Cognitive literary studies occupies a special position in debates over the purpose of higher education and the value of the humanities. Through its varied interdisciplinary commitments, cognitive literary studies offers ways to discover the processes, forms of knowledge, and ethical function of literary experience. Contributors to this issue argue that the humanities are not a trivial pursuit by theorizing and documenting the dynamic interactions of the individuals, groups, texts, and environments that cumulatively produce the forms of knowledge specific to aesthetic engagement. Hailing from psychology, communications, and literary studies, these authors represent diverse methodologies and a range of cognitive specializations, including empirical reading studies, empathy, neurophenomenology, and mindfulness psychology. Through the application of psychology to literature and literary theory, they explore the capacity of the literary humanities to enhance thought and action, whether through scholarship, teaching, mental flexibility, or human well-being.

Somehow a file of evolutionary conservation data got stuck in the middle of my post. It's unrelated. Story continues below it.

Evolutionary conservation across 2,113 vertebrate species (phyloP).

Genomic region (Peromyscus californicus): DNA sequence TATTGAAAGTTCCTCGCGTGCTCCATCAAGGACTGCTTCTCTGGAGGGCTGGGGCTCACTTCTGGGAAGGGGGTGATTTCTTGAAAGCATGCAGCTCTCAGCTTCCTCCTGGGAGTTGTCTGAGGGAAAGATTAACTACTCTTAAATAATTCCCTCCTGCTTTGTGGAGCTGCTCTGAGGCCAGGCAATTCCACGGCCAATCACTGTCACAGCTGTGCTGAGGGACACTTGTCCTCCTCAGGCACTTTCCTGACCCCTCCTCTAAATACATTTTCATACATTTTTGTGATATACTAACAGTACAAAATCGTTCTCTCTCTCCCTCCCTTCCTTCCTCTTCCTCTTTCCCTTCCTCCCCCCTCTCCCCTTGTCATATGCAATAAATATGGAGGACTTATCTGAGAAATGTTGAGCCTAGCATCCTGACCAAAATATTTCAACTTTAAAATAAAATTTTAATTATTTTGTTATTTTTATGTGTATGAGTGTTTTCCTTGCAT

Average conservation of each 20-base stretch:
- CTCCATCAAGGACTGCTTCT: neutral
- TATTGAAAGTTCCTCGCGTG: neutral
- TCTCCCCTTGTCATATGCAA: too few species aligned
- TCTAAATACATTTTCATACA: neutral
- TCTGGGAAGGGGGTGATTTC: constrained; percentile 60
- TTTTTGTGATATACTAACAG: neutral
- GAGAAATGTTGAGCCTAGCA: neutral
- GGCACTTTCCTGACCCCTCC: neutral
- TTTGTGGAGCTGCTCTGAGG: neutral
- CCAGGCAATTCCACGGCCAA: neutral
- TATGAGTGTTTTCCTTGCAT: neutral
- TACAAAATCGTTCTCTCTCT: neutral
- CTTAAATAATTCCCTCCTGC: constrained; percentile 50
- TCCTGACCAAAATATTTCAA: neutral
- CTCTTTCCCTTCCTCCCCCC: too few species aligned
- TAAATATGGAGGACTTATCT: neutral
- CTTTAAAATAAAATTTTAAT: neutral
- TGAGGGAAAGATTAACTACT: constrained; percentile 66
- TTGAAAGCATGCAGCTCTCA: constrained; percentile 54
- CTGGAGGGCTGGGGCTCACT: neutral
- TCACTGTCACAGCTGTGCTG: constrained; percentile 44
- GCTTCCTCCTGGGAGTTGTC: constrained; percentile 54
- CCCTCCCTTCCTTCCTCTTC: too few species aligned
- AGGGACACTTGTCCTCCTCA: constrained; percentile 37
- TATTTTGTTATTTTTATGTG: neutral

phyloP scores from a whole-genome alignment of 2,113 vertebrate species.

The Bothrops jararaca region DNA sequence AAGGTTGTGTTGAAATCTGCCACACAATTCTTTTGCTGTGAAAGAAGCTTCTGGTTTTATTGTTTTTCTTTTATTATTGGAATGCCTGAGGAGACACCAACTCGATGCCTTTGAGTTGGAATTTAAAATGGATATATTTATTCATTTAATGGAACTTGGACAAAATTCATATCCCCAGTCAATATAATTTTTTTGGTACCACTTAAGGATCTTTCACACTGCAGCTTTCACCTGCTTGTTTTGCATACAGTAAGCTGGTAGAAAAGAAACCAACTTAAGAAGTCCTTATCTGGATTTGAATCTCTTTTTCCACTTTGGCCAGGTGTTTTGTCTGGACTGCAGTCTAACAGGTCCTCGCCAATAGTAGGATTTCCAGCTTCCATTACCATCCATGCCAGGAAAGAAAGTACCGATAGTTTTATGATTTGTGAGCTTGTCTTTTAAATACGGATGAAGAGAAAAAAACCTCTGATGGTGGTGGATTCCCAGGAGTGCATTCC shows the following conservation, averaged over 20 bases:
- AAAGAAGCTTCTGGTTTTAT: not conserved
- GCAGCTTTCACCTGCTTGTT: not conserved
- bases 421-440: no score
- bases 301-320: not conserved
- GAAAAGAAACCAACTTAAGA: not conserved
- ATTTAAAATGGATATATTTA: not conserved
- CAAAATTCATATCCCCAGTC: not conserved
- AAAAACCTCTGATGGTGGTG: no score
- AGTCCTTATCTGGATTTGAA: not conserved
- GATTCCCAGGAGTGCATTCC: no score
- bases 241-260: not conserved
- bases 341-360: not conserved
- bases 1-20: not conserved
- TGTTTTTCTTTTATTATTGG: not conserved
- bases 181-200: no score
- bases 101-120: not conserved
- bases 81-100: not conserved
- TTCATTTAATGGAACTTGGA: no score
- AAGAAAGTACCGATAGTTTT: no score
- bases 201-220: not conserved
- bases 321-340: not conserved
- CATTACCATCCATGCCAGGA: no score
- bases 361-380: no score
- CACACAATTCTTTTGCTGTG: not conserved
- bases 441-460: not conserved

Contributors Marshall Alcorn, Paul B. Armstrong, Katalin Bálint, Mark Bracher, Elizabeth Bradburn, M. Soledad Caballero, Nancy Easterlin, Richard J. Gerrig, Erin James, Aimee Knupsky, Anežka Kuzmicová, Micah L. Mumper, Michael O’Neill, Margrethe Bruun Vaage, Alexa Weik von Mossner
Nancy Easterlin is Professor of Women’s and Gender Studies at the University of New Orleans and author of A Biocultural Approach to Literary Theory and Interpretation.